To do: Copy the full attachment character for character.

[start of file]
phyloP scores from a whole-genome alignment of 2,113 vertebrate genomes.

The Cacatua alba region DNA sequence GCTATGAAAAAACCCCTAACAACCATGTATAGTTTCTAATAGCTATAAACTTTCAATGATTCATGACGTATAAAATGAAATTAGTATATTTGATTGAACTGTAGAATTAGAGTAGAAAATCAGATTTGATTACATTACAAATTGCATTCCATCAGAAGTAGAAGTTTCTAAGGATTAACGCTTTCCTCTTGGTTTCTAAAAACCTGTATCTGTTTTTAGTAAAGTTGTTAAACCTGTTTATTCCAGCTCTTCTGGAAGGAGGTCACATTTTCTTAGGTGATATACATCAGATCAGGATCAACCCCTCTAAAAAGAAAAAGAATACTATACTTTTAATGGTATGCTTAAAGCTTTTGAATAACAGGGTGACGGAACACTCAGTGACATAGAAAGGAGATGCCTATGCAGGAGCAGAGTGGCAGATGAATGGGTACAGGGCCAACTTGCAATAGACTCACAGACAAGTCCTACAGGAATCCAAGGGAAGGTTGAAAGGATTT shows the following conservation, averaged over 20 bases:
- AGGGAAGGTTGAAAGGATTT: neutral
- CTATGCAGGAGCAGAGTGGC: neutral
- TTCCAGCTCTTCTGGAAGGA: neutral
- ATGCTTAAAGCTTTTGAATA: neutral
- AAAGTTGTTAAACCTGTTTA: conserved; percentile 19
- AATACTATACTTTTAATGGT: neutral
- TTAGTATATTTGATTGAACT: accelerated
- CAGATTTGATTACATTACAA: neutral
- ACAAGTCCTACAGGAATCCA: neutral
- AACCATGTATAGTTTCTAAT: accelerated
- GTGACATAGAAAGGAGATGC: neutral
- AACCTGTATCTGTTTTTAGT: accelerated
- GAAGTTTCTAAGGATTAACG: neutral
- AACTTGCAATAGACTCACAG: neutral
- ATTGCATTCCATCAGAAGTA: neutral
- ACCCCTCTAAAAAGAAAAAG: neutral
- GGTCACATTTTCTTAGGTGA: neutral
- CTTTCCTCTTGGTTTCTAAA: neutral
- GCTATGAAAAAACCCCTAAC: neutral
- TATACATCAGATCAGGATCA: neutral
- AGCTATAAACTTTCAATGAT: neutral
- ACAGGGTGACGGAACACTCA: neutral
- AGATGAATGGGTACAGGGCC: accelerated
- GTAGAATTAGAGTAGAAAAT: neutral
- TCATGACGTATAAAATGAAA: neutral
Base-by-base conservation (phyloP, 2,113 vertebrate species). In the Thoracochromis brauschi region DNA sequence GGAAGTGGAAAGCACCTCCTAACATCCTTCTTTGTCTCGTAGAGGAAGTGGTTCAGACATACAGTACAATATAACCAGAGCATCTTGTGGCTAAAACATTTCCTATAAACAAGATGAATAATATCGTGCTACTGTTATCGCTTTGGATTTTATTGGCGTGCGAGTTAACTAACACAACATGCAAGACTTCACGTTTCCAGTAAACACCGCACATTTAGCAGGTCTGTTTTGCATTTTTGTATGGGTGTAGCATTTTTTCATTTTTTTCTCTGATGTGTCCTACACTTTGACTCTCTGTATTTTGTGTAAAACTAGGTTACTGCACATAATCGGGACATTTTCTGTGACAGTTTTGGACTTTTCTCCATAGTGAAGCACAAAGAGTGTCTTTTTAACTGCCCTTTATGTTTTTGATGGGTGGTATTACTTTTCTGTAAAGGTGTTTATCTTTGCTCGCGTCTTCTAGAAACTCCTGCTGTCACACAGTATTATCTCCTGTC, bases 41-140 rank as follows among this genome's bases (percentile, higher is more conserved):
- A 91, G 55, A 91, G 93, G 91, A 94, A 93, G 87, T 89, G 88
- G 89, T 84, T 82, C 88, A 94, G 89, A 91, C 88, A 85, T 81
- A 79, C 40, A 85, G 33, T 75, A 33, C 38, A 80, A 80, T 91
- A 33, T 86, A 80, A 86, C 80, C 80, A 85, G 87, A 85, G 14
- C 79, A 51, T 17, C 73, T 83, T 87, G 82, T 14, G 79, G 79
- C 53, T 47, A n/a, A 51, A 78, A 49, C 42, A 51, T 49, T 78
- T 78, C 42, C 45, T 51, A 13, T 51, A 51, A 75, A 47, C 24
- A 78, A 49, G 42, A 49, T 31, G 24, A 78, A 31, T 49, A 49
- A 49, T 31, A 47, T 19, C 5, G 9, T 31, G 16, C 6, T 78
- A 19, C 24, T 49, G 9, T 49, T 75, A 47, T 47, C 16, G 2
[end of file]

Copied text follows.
phyloP scores from a whole-genome alignment of 2,113 vertebrate genomes.

The Cacatua alba region DNA sequence GCTATGAAAAAACCCCTAACAACCATGTATAGTTTCTAATAGCTATAAACTTTCAATGATTCATGACGTATAAAATGAAATTAGTATATTTGATTGAACTGTAGAATTAGAGTAGAAAATCAGATTTGATTACATTACAAATTGCATTCCATCAGAAGTAGAAGTTTCTAAGGATTAACGCTTTCCTCTTGGTTTCTAAAAACCTGTATCTGTTTTTAGTAAAGTTGTTAAACCTGTTTATTCCAGCTCTTCTGGAAGGAGGTCACATTTTCTTAGGTGATATACATCAGATCAGGATCAACCCCTCTAAAAAGAAAAAGAATACTATACTTTTAATGGTATGCTTAAAGCTTTTGAATAACAGGGTGACGGAACACTCAGTGACATAGAAAGGAGATGCCTATGCAGGAGCAGAGTGGCAGATGAATGGGTACAGGGCCAACTTGCAATAGACTCACAGACAAGTCCTACAGGAATCCAAGGGAAGGTTGAAAGGATTT shows the following conservation, averaged over 20 bases:
- AGGGAAGGTTGAAAGGATTT: neutral
- CTATGCAGGAGCAGAGTGGC: neutral
- TTCCAGCTCTTCTGGAAGGA: neutral
- ATGCTTAAAGCTTTTGAATA: neutral
- AAAGTTGTTAAACCTGTTTA: conserved; percentile 19
- AATACTATACTTTTAATGGT: neutral
- TTAGTATATTTGATTGAACT: accelerated
- CAGATTTGATTACATTACAA: neutral
- ACAAGTCCTACAGGAATCCA: neutral
- AACCATGTATAGTTTCTAAT: accelerated
- GTGACATAGAAAGGAGATGC: neutral
- AACCTGTATCTGTTTTTAGT: accelerated
- GAAGTTTCTAAGGATTAACG: neutral
- AACTTGCAATAGACTCACAG: neutral
- ATTGCATTCCATCAGAAGTA: neutral
- ACCCCTCTAAAAAGAAAAAG: neutral
- GGTCACATTTTCTTAGGTGA: neutral
- CTTTCCTCTTGGTTTCTAAA: neutral
- GCTATGAAAAAACCCCTAAC: neutral
- TATACATCAGATCAGGATCA: neutral
- AGCTATAAACTTTCAATGAT: neutral
- ACAGGGTGACGGAACACTCA: neutral
- AGATGAATGGGTACAGGGCC: accelerated
- GTAGAATTAGAGTAGAAAAT: neutral
- TCATGACGTATAAAATGAAA: neutral
Base-by-base conservation (phyloP, 2,113 vertebrate species). In the Thoracochromis brauschi region DNA sequence GGAAGTGGAAAGCACCTCCTAACATCCTTCTTTGTCTCGTAGAGGAAGTGGTTCAGACATACAGTACAATATAACCAGAGCATCTTGTGGCTAAAACATTTCCTATAAACAAGATGAATAATATCGTGCTACTGTTATCGCTTTGGATTTTATTGGCGTGCGAGTTAACTAACACAACATGCAAGACTTCACGTTTCCAGTAAACACCGCACATTTAGCAGGTCTGTTTTGCATTTTTGTATGGGTGTAGCATTTTTTCATTTTTTTCTCTGATGTGTCCTACACTTTGACTCTCTGTATTTTGTGTAAAACTAGGTTACTGCACATAATCGGGACATTTTCTGTGACAGTTTTGGACTTTTCTCCATAGTGAAGCACAAAGAGTGTCTTTTTAACTGCCCTTTATGTTTTTGATGGGTGGTATTACTTTTCTGTAAAGGTGTTTATCTTTGCTCGCGTCTTCTAGAAACTCCTGCTGTCACACAGTATTATCTCCTGTC, bases 41-140 rank as follows among this genome's bases (percentile, higher is more conserved):
- A 91, G 55, A 91, G 93, G 91, A 94, A 93, G 87, T 89, G 88
- G 89, T 84, T 82, C 88, A 94, G 89, A 91, C 88, A 85, T 81
- A 79, C 40, A 85, G 33, T 75, A 33, C 38, A 80, A 80, T 91
- A 33, T 86, A 80, A 86, C 80, C 80, A 85, G 87, A 85, G 14
- C 79, A 51, T 17, C 73, T 83, T 87, G 82, T 14, G 79, G 79
- C 53, T 47, A n/a, A 51, A 78, A 49, C 42, A 51, T 49, T 78
- T 78, C 42, C 45, T 51, A 13, T 51, A 51, A 75, A 47, C 24
- A 78, A 49, G 42, A 49, T 31, G 24, A 78, A 31, T 49, A 49
- A 49, T 31, A 47, T 19, C 5, G 9, T 31, G 16, C 6, T 78
- A 19, C 24, T 49, G 9, T 49, T 75, A 47, T 47, C 16, G 2